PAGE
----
The Appeals Court ruled in Pellulo v. Croft that the term “lot depth,” despite being undefined in the Natick Zoning Bylaw, should be interpreted according to the ordinary meaning of the term and the Building Inspector’s decision to measure the defendant’s lot diagonally was improper. As a result, the defendant was not entitled to a building permit. As the Court stated, “The use of a diagonal line to measure the depth of a rectangular lot is contrary to the ordinary and accepted meaning of the term lot depth.”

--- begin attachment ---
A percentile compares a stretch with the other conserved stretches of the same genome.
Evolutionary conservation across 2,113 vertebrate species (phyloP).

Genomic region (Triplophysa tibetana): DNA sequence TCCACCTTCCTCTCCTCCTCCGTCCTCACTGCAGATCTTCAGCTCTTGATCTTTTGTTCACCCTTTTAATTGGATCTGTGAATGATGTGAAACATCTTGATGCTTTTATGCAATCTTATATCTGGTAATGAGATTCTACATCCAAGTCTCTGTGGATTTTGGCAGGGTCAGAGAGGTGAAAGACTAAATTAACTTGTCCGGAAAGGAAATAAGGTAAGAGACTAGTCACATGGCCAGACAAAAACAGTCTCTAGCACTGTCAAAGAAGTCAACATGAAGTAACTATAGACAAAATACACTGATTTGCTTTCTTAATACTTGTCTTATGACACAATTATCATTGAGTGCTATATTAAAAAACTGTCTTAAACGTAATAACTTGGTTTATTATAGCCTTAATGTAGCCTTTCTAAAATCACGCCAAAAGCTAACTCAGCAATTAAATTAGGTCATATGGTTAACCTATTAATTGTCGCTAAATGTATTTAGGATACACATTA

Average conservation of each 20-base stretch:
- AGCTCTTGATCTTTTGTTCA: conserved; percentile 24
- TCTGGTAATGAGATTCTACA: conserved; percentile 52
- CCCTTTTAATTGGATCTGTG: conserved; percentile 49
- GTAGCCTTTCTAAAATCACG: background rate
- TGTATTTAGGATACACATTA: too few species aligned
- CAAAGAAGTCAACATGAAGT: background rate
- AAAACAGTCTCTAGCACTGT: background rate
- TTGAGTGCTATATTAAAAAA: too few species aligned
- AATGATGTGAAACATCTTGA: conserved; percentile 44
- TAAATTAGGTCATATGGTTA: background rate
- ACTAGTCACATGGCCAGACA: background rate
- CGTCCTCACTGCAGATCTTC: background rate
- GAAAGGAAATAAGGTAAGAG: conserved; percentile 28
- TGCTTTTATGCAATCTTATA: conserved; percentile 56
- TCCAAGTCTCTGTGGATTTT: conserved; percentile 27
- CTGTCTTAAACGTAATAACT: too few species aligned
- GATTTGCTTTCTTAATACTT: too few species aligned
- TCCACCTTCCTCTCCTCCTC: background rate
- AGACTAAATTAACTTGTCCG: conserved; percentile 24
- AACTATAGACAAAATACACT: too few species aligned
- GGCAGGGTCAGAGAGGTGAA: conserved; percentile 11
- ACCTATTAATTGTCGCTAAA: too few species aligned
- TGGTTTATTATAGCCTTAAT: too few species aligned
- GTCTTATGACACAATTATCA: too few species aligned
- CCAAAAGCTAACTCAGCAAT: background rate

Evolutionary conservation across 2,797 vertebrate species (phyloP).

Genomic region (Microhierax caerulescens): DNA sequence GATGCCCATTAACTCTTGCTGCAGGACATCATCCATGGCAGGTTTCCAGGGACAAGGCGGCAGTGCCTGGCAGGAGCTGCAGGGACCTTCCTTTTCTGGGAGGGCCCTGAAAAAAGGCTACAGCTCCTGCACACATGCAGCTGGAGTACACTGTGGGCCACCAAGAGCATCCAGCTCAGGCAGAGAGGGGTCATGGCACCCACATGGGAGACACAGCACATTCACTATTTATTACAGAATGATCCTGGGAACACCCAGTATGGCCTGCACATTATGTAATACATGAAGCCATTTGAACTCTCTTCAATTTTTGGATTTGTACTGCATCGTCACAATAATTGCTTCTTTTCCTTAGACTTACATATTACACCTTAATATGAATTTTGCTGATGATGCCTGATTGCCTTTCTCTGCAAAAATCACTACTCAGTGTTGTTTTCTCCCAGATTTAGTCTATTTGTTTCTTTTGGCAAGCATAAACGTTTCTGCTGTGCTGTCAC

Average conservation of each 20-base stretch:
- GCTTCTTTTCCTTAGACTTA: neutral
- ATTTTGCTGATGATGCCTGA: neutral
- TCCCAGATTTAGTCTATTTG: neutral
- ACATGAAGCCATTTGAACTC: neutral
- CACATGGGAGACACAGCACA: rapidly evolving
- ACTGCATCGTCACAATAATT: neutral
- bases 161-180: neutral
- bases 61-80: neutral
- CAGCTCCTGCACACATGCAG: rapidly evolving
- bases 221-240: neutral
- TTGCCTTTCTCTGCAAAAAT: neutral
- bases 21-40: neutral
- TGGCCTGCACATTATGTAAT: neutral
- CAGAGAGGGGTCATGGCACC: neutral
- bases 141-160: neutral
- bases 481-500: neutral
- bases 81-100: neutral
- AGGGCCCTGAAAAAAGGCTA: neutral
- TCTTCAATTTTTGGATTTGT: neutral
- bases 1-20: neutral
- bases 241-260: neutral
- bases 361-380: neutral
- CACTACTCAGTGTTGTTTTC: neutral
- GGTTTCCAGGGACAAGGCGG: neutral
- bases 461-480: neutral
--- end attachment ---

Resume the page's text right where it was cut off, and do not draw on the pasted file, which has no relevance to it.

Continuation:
The Court also confirmed that, as the trial court stated, no deference is due the Building Inspector’s interpretation because “the right of the public to have the zoning by-law properly enforced cannot be forfeited by the actions of a municipality’s officers.” Moreover, the addition of two other lots failed to remedy the problem because, while the width increased, the depth was still insufficient.
This decision reaffirms that creative bylaw interpretation which is contrary to the usual meaning of terms will likely lead to problems on appeal.